Blockchain – an often discussed but rarely understood technology – is a rising topic on the C-suite agenda, offering myriad opportunities to reshape and advance digital infrastructure.
While the technology’s earlier uses lie with trading the cryptocurrency Bitcoin, these too have evolved, and many now argue it is the panacea financial markets have been waiting for.
“You should be taking this technology as seriously as you should have been taking the development of the Internet in the early 1990s,” says Blythe Masters, CEO of Digital Asset Holdings. “It’s analogous to e-mail for money.”
How does Blockchain work?
Blockchain works as a decentralised ledger, recording transactions on multiple computers, making it very secure and resistant to hacking or manipulation.
According to Gartner, the technology is gaining traction for two reasons. One is because it promises to add trust and transparency to complex or sometimes misunderstood markets. The other, because it reduces friction points for businesses by providing open access to the information in the chain.
“The technology represents a potentially important breakthrough at a time when leading investment banks are looking at myriad ways to rebuild their returns on equity.” – says Chris Blain, partner at McLagan.
How can Blockchain help?
According to a recent estimate by Accenture and McLagan, blockchain technology can help banks cut costs by up to $12 billion annually in back-office processes such as settlement, regulatory and cross-border payment costs. It removes the need for intermediaries and takes only a fraction of the commission charged by banks and unions.
“Firms are dealing with greater requirements for reporting, transparency, and dissemination of data. Costs have gone up and revenues have gone down. This technology really gets to the core of all those issues” – says Ms Masters.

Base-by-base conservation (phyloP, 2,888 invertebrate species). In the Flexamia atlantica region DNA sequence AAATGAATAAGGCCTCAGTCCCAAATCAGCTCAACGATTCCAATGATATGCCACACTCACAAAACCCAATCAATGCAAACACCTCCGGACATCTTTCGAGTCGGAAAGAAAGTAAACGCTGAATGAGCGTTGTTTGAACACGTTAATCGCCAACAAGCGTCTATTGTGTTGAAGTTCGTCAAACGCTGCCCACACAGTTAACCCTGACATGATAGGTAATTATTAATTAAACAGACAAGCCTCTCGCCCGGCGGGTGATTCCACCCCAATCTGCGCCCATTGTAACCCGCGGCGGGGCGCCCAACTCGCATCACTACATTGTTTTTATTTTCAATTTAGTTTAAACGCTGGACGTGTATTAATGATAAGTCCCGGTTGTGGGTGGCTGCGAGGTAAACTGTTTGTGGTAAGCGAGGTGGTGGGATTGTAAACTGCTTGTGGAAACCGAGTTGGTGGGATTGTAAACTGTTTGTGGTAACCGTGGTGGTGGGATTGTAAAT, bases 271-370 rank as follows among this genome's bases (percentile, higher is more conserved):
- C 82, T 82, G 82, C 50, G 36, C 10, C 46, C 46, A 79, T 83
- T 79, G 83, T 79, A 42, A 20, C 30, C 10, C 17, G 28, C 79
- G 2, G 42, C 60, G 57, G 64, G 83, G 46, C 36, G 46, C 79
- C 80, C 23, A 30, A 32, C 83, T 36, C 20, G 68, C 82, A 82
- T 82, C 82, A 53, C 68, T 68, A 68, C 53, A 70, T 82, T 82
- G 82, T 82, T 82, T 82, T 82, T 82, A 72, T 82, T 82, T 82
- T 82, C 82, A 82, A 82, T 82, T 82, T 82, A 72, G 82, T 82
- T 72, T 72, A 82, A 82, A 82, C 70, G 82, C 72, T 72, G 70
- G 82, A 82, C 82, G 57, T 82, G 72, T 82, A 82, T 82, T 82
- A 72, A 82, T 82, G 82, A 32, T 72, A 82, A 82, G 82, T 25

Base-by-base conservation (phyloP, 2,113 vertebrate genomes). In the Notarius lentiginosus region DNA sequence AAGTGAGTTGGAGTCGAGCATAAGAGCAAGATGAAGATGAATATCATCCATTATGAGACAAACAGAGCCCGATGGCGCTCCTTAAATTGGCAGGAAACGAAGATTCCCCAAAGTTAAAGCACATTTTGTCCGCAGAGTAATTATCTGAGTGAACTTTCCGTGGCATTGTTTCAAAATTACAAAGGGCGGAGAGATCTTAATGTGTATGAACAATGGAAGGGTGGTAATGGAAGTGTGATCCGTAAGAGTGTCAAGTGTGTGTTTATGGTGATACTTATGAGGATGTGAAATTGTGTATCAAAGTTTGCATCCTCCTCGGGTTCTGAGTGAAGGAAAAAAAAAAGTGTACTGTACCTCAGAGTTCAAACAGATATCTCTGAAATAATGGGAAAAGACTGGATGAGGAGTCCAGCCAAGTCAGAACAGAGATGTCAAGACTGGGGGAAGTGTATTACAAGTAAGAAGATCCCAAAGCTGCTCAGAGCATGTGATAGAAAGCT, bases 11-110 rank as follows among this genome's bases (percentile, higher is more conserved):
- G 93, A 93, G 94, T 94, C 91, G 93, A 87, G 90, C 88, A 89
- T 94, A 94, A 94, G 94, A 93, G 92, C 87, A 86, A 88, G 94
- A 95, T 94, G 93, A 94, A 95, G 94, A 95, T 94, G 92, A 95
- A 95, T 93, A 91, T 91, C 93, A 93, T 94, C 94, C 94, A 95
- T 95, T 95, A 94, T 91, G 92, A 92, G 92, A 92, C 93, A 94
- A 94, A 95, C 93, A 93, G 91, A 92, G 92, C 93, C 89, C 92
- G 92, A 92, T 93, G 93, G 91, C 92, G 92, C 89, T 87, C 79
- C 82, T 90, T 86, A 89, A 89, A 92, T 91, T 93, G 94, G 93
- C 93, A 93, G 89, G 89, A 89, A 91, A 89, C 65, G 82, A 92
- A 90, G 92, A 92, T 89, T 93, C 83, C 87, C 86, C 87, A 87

Indeed, while the technology is still in testing stages, the World Economic Forum too is forecasting its potential “to disintermediate almost every process in financial services” changing the way financial players trade loans, bonds and other assets.
In wealth management, HNW clients could be made to feel much more secure if their personal information is stored and used via the blockchain method, especially as they have so much to protect and are often the target of hacks or scams.
From smart contracts and identity management, to gold, diamonds and property titles – the technology allows institutions to transfer assets beyond just the digital currency and could therefore be a resource applicable to and leveraged by many industries (see Image 1).
The UK government could even use it to track money involved in student loans and international aid. Its use of multi-party involvement makes it an unbiased and secure way of making and recording transactions.
Image 1: The many uses of blockchain
What are the challenges to Blockchain adoption
However, while the vision of a superefficient world is enticing, financial services is an industry that is heavily regulated and consequently notoriously slow to change.
Getting regulators and institutions on board to uproot decades of legacy IT systems and practices will be a colossal, complex and expensive task.
Sceptics doubt to what extent blockchain will be the panacea it promises to be, and whether one technology can really recreate markets to become more transparent and efficient.
So while blockchain certainly has the potential to improve both the operations and the customer experience sides of business – changing its underlying ecosystem will be no small feat.
Persuading financial players to place their bets on a technology not yet fully understood or trusted by many market participants will therefore probably be the hardest part.
Thought for the week:
“Never before in history has innovation offered promise of so much to so many in so short a time.” – Bill Gates
News from the world of wealth:
How Johnny Depp blew through his millions – Wealthmanagement
Barclays to Pay $97 Million on Claims It Overcharged Clients – Wealthmanagement
Author: Ruohan Wang, Senior Analyst at Scorpio Partnership
Education: Ruohan holds a Bachelor’s degree in Joint Honours Economics and Finance from McGill University.
Role with us: Ruohan joined Scorpio on the graduate scheme. She works on a variety of projects and has recently conducted quantitative research analysis for thought leadership initiatives and client experience surveys.
And at the weekends: Ruohan enjoys playing the piano and looking out for anything Canadian-related in London.